Palmetto Bay

Palmetto Bay

Judge orders vice mayor to pay for assessment of environmental damage

 

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A Miami-Dade circuit judge has ordered Palmetto Bay’s vice mayor to hire environmental consultants to assess the extent of the damage he caused to the mangroves and wetlands on and bordering his bay front property.

Judge Sarah Zabel’s March 18 order is the latest development in a lawsuit that Miami-Dade County filed against John DuBois in September 2012, accusing him of illegally trimming mangrove trees and filling wetlands on the nearly $3 million, eight-acre property he purchased in 2000.

DuBois has filed formal notice of his intent to appeal. He did not respond to requests for interviews left via e-mail, text message and voicemail, but has previously maintained his innocence – publicly and throughout court proceedings – alleging that the environmental agency’s actions are part of a calculated political campaign to discredit him.

In March 2013, DuBois sued John Ricisak – the county environmental officer who first issued the citation – alongside some Palmetto Bay residents for allegedly conspiring to smear him during his vice mayoral campaign. DuBois alleges Ricisak lied on the citation, and invaded his privacy to inspect his property.

Both state and county laws protect mangrove trees because they are vital to the ecosystem and protect the shores from erosion. Property owners typically have to apply for permit to trim them, although the state does exempt some trimming from permit requirements.

The county first ordered DuBois to stop trimming in November 2010. When a subsequent inspection in December by Department of Environmental Resources & Management staff (now the Regulatory and Economic Resources Department) revealed further violations, a citation was issued the following month. DuBois paid the $250 fine in March 2011, but made no moves to replant.

In August 2011, the county sent a letter ordering DuBois to cease any landscaping work in tidal waters or wetlands and to work with the county to mitigate the damage. The county says DuBois never adequately responded to their complaints, and in September of 2012, it finally sued.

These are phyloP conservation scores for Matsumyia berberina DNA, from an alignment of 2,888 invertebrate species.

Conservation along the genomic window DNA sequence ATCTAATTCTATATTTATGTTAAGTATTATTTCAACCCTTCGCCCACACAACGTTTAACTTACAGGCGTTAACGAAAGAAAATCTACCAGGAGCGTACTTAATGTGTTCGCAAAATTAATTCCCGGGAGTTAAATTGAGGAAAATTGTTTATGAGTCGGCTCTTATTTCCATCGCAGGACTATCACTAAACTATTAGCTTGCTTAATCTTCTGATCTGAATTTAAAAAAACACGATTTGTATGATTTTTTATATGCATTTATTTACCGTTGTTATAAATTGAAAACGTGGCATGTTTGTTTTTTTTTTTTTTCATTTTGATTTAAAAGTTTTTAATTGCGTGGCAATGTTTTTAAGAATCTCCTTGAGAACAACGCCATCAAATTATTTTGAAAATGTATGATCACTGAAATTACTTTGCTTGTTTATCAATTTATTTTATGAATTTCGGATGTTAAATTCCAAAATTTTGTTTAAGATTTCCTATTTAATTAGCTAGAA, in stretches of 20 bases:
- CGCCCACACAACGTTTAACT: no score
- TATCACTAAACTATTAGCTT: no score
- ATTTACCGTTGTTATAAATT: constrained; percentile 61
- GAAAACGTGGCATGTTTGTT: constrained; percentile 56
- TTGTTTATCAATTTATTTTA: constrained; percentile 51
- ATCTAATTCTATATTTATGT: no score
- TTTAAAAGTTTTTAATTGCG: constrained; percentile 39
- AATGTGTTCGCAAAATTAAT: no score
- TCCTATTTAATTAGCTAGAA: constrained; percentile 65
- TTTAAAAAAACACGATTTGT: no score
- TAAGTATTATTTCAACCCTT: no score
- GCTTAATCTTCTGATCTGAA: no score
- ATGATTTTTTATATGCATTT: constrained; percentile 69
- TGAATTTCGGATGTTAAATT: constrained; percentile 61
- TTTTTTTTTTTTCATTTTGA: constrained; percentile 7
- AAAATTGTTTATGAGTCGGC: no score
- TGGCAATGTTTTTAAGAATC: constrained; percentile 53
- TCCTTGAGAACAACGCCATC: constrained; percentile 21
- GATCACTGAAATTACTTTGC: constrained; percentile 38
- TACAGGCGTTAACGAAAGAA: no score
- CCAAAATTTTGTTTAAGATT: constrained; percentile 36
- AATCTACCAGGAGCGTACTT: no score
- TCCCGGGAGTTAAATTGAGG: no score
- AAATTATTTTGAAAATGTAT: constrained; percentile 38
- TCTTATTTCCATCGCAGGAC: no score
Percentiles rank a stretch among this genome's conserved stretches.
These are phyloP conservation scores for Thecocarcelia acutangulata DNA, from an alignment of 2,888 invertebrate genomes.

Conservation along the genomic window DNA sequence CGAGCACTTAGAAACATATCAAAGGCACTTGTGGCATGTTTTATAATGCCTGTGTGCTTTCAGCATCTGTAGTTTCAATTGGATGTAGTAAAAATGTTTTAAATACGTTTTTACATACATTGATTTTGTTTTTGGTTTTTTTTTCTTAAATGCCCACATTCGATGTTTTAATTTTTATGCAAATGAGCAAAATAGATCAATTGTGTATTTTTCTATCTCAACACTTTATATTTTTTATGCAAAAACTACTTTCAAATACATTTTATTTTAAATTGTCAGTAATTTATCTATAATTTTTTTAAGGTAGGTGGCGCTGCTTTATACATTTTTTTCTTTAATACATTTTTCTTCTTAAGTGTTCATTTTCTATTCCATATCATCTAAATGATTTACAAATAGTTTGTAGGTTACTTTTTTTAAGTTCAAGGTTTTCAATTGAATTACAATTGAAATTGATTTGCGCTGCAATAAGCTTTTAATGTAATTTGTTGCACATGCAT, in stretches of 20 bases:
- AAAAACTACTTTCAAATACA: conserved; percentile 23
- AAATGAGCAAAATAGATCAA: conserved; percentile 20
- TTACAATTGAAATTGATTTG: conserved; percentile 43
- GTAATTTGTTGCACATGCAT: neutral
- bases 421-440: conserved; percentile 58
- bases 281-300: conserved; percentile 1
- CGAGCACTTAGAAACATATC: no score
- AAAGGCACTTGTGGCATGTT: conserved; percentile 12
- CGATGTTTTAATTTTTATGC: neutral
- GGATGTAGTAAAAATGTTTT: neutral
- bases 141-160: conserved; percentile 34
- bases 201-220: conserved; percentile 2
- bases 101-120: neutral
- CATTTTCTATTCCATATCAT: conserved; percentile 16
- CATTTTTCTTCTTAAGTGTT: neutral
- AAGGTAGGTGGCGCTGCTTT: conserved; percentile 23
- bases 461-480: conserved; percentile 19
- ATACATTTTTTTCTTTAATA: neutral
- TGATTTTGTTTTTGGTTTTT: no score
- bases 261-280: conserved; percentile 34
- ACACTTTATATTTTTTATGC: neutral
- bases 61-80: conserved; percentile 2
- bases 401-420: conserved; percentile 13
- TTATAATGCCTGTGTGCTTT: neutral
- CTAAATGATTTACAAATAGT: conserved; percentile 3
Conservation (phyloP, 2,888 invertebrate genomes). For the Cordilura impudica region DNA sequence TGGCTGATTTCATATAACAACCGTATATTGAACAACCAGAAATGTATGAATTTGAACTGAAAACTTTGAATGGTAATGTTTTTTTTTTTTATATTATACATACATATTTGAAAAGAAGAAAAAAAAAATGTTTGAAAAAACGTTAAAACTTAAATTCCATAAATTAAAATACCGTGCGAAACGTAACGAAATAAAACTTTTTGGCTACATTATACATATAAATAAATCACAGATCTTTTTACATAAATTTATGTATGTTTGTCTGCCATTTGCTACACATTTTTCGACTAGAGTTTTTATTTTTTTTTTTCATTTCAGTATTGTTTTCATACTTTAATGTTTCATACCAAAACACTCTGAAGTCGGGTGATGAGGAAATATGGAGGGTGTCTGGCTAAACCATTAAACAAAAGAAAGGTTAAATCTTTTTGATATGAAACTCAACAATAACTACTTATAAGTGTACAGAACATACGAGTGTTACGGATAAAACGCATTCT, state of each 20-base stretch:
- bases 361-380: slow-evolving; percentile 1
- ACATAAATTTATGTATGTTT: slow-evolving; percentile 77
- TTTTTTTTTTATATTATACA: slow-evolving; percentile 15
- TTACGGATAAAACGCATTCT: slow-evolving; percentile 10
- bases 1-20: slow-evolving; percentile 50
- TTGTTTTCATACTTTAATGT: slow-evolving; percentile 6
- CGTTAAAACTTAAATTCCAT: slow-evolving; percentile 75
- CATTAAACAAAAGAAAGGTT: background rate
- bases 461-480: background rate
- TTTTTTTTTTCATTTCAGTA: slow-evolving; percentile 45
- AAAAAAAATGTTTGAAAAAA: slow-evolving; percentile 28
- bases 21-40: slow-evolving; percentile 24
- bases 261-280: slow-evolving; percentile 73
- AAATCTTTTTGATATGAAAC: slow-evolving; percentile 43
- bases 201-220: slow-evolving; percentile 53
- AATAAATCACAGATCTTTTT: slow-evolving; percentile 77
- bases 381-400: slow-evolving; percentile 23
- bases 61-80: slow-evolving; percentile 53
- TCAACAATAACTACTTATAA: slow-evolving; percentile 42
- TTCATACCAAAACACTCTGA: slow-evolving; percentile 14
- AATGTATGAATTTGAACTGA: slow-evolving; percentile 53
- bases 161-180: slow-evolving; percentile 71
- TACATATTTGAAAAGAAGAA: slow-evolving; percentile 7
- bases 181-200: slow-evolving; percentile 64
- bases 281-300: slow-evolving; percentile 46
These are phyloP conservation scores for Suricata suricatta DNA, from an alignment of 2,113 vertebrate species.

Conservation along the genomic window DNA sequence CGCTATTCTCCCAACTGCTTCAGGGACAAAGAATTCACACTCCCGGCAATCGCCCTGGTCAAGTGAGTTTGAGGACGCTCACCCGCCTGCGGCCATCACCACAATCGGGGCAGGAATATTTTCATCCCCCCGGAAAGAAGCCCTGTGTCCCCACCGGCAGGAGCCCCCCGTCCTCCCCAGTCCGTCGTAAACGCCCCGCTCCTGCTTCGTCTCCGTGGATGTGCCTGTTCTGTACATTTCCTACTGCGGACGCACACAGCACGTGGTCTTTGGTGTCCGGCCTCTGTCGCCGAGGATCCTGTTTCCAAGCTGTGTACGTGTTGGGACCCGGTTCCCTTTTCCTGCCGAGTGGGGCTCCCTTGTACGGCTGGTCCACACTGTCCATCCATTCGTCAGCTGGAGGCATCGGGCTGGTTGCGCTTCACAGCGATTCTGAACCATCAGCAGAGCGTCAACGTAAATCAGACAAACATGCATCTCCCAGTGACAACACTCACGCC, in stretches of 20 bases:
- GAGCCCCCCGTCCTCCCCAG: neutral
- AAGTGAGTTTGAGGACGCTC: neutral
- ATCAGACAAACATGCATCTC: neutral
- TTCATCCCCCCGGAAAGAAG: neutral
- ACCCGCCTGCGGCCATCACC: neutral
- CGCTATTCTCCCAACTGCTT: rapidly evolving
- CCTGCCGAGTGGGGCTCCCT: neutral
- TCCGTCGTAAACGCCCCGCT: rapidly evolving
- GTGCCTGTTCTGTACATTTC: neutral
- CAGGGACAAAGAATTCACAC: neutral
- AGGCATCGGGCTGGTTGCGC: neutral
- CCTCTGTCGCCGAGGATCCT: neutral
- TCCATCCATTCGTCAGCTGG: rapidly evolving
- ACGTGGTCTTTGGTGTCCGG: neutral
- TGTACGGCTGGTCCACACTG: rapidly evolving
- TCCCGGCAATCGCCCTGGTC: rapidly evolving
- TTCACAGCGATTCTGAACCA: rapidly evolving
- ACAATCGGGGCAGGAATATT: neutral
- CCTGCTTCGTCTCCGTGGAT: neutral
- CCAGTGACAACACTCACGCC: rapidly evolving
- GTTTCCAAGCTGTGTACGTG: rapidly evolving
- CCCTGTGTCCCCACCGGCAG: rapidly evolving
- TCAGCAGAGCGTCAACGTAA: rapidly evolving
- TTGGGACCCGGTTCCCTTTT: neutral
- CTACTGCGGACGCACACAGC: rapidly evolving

According an Environmental Quality Control Board ruling, aerial photographs showed a roughly 5,270-square-foot mangrove canopy had been replaced with palm trees and sod. The EQCB proceedings did not determine the full extent of the damage done.

“Typically people don’t fight us in a situation like this,” said Assistant County Attorney Tom Robertson, adding that DuBois had already filed a notice of appeal for the March 18 decision. “There’s no question that the violation exists. Most people say, ‘oh, let me correct it.’ Whether it was accidental or intentional, usually when you catch people, they fix things.”

Between administrative and legal costs, the ordeal has already cost the county somewhere in the vicinity of $50,000, according to Robertson. But he says DuBois stands to lose much more.

County rules allow for civil penalties of up to $25,000 per day per violation, Robertson said. Given the number of infractions, and how long this has dragged on, Robertson says that DuBois could be facing millions of dollars in fines.

Robertson says the county won’t try and collect in full – if DuBois agrees to resolve this with them before it goes to trial. Once it’s been determined that the violation occurred, the county wants to move on as quickly as possible to mitigate the damage.

“The purpose of having a penalty provision like that is frankly to coerce people to comply,” Robertson said. “And so if a person complies very quickly, you don’t want to penalize them. If a person fights you, the longer they fight you, the more you want the penalties so that other people looking at it will say, ‘oh, I really shouldn’t fight them, I should fix the problem.’ 

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